The gallery owner tells me that that the pictures don't date because they are often not real anyway. On hearing we lived in Canberra, she rushed to show us a print he had created of the capital.
As well as cities and architecture, Billich's subjects include theatrical pursuits such as drama, ballet and orchestras, and sport - lots of sport. He was named the artist of the 1996 Olympic Games and in 2000 was the recipient of the Sport Artist of the Year Award presented annually by the American Sport Art Museum and Archives. The sports most represented in this gallery are racing, both of horses and motor cars. Billich captures the proud equine spirit brilliantly, and the paintings seem to burst to life; The World of Polo is a study of movement as realism melds into fantasy.
His Olympic portraits are stunning and often incorporate gold leaf, which shimmers from the walls and (I am assured) have no need for special gallery lighting to enhance their visual charms. Inspired by his work, The Beijing Cityscape, the official image for the successful Beijing bid to host the 2008 Olympic Games, Billich conceived a series of images based on the Bing Ma Yong Terracotta Warriors, engaged in sporting pursuits including fencing, rowing and archery.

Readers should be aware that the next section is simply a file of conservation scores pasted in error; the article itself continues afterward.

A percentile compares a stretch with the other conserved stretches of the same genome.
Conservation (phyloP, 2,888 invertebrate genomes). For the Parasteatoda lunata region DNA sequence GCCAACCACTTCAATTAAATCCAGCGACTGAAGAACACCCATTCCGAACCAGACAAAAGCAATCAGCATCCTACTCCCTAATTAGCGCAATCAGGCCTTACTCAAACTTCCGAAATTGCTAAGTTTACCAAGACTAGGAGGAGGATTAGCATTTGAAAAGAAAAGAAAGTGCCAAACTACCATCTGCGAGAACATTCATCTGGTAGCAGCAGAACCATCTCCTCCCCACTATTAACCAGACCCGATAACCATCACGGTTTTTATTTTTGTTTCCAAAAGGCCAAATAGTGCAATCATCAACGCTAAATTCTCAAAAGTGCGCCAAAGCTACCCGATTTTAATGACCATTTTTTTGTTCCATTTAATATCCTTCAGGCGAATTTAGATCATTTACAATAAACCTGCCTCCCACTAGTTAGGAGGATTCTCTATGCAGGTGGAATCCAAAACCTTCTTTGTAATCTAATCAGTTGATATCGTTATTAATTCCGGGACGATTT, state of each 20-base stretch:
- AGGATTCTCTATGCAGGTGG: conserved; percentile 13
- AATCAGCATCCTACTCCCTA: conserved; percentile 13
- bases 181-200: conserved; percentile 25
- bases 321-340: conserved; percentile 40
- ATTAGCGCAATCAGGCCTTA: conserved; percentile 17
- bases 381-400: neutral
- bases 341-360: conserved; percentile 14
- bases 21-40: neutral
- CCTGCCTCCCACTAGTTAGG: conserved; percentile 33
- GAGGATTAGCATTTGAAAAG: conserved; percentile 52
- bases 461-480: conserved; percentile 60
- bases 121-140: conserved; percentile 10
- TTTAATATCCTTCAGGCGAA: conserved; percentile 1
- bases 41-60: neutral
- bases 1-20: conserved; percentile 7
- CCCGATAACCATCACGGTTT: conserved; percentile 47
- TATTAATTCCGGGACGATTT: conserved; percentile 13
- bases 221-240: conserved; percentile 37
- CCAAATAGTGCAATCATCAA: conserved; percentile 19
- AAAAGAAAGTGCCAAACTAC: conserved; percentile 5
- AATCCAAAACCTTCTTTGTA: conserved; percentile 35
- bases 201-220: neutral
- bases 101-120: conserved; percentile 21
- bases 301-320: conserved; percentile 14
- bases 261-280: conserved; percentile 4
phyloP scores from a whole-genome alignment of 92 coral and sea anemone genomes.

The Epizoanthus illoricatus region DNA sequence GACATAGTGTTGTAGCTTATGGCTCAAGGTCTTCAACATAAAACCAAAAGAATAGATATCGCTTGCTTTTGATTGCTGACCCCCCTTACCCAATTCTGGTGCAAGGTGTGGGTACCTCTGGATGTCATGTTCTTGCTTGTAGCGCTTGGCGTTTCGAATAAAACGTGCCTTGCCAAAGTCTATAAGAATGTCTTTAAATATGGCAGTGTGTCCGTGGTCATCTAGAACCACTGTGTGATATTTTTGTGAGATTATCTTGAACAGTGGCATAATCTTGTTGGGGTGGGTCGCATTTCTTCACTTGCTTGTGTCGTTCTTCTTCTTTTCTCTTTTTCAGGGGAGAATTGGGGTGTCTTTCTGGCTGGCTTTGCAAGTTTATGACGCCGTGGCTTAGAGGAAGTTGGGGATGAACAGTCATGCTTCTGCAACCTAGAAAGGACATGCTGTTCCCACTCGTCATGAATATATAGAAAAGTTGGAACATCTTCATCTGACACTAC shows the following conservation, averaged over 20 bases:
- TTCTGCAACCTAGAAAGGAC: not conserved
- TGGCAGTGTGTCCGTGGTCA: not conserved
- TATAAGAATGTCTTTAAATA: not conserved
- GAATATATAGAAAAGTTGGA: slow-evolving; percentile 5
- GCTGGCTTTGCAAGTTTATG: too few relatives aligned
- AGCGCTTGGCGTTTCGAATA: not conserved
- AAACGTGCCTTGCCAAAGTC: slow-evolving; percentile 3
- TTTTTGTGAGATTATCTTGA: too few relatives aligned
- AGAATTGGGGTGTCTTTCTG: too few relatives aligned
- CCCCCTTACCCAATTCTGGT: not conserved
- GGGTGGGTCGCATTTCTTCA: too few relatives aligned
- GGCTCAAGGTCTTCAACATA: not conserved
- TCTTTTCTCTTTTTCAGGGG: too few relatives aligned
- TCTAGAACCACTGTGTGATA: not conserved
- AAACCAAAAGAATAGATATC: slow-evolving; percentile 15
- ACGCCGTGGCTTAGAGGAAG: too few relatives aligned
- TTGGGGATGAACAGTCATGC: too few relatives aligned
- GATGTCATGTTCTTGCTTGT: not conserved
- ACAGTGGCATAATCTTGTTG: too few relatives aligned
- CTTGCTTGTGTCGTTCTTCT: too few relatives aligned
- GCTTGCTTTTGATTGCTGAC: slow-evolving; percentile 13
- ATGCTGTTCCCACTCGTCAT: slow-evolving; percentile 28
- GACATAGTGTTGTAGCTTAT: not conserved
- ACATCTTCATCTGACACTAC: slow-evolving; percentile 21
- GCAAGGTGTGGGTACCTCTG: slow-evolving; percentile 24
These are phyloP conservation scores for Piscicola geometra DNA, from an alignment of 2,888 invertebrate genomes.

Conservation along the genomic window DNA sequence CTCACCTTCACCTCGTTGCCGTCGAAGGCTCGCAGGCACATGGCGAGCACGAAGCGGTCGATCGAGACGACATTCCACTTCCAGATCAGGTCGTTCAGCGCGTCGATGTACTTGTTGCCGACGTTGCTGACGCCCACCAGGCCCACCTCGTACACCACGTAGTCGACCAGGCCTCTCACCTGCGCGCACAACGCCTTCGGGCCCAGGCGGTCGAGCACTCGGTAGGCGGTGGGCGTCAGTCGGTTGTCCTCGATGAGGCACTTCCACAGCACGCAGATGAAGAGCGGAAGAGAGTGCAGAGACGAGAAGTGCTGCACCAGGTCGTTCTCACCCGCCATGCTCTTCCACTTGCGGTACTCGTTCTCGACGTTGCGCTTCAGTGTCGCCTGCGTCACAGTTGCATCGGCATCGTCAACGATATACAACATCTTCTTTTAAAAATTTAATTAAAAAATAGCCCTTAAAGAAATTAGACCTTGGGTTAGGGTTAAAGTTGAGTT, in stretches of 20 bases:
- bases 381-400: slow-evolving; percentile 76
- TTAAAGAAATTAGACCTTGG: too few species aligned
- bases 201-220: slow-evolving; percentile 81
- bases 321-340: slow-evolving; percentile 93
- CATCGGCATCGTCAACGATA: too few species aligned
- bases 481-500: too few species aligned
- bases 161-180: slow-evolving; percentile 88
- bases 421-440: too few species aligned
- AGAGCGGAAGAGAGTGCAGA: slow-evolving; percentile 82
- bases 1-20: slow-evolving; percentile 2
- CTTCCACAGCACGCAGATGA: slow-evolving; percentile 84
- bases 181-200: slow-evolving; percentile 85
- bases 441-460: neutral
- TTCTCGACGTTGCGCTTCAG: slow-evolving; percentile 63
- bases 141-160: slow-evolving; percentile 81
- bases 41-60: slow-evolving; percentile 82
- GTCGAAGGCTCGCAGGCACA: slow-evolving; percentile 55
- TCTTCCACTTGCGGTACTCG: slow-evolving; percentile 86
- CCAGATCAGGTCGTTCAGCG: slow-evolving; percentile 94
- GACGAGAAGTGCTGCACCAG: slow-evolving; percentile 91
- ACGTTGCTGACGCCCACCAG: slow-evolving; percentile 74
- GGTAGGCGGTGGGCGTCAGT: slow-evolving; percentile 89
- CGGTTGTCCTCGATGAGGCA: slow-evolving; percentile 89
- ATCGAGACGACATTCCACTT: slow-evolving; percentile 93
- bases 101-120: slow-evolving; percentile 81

Chinese masters also indulge in a series of games such as chess and other contests of skill in Billich's art. He also paints humanitarian pieces and works of religious significance. From landscapes to portraiture, classicism to eroticism, Billich has a wide and varied range of subject matter, to which he brings his inimitable style. The canvases are large and impressive, as are their price tags. A print of the Sochi Olympics is $200,000. At least looking is free.